The Bureau of Customs (BOC)has issued interim operational guidelines for the Laguna Gateway Inland Container Terminal (LGICT), the dry port of International Container Terminal Services, Inc. (ICTSI).
Christian R. Gonzalez, ICTSI senior vice president and head of the Asia Pacific region and the Manila International Container Terminal (MICT), said the operation of LGICT is part of its preparation for brisker business in the country.
“LGICT is an innovation we launched to improve the flow of trade in southern Luzon. As an extension of the seaport, specifically ICTSI’s flagship Manila International Container Terminal (MICT), the Laguna dry port is at the heart of manufacturing activities. We are bringing the trading gateway at the doorstep of the economic zones,” said Gonzalez.
Commissioner Nicanor Faeldon issued Customs Memorandum Order No. 12-2017 on June 17, 2017, providing guidelines on clearance procedures for import and export containers at the LGICT. The memorandum was issued pending the approval of a customs administrative order on accredited customs facilities and warehouses.
“We thank Customs Commissioner Nicanor Faeldon for supporting us in LGICT. The interim operational guidelines will give us headway in priming the dry port for container volumes in the coming months. We are glad to be the pioneering facility of this kind in the country,” said Gonzalez.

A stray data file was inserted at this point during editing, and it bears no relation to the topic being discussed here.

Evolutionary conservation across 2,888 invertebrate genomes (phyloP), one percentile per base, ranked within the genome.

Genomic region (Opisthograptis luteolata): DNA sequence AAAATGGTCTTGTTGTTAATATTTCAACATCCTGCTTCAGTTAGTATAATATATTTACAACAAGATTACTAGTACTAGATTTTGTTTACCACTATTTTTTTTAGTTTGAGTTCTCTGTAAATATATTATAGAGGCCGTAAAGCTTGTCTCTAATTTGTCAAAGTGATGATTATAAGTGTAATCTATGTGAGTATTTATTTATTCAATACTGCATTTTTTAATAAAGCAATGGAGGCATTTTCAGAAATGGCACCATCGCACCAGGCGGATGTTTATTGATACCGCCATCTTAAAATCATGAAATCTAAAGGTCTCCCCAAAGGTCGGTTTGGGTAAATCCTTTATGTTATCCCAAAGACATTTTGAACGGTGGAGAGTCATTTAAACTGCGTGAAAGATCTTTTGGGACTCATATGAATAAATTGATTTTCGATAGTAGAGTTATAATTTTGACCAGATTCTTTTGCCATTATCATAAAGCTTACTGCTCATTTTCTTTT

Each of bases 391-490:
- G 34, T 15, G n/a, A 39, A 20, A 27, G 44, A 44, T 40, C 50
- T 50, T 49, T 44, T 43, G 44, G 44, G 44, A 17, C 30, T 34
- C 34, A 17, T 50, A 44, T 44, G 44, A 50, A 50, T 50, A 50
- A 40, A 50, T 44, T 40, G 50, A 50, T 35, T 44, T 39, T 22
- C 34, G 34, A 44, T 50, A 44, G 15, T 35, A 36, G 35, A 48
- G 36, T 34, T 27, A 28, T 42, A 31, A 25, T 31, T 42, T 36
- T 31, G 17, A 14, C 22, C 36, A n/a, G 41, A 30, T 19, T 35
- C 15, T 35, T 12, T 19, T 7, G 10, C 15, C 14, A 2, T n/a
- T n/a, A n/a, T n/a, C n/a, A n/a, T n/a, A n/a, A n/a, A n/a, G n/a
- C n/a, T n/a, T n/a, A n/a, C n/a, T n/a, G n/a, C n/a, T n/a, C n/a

The Laguna dry port is the first customs facility under the 2015 Customs Modernization and Tariff Act, and the first off dock container yard in southern Luzon.
In February, the BOC certified LGICT as an authorized off dock customs facility, enabling the BOC to extend its functions and activities at the dry port.
LGICT, which implemented electronic data transfer technology, is designed to accelerate trade facilitation in the region. It is the first customs facility in the country to use the electronic cargo tracking system for inbound and outbound cargo transfers. Currently, a fleet of reach stackers, empty handlers and prime movers are in operation at the terminal.
LGICT has allocated five hectares of yard space as customs area, which can accommodate 5,000 TEUs at any one time. Services offered include laden container storage, empty depot, reefer container plugs, dedicated loading and stripping area, and subleasing of select terminal areas.
Clients using the LGICT must declare goods and details of delivery in any shipping document such as master bill of lading, house bill of lading, or inward foreign manifest. Clients should also be registered at BOC’s Client Profile Registration System to ensure a business’ good track record, location in southern Luzon, and contribution to the national economy.
Only accredited and registered trucks are allowed to deliver containers to and from MICT and LGICT. For the security and safety of cargo, trucks must have a vehicle tracking system (VTS) linked to the onsite BOC system.
“We are about to complete the building of a one-stop-shop that will house BoC and Philippine Economic Zone Authority (PEZA) offices. In the near future, we will commission rubber tired gantries in the container yard, construct container freight stations and warehouses, and in the soonest time possible, revive freight rail services between Laguna and the Port of Manila,” said Gonzalez.
“All of these redound to the benefit of southern Luzon businessmen: improved economies of scale, efficient and seamless movement of goods, optimized costs, and over the long term, good business. LGICT enhances industrial productivity of the PEZA zones, especially customs bonded warehouses, and multinational companies using outside yard warehouse,” he added.
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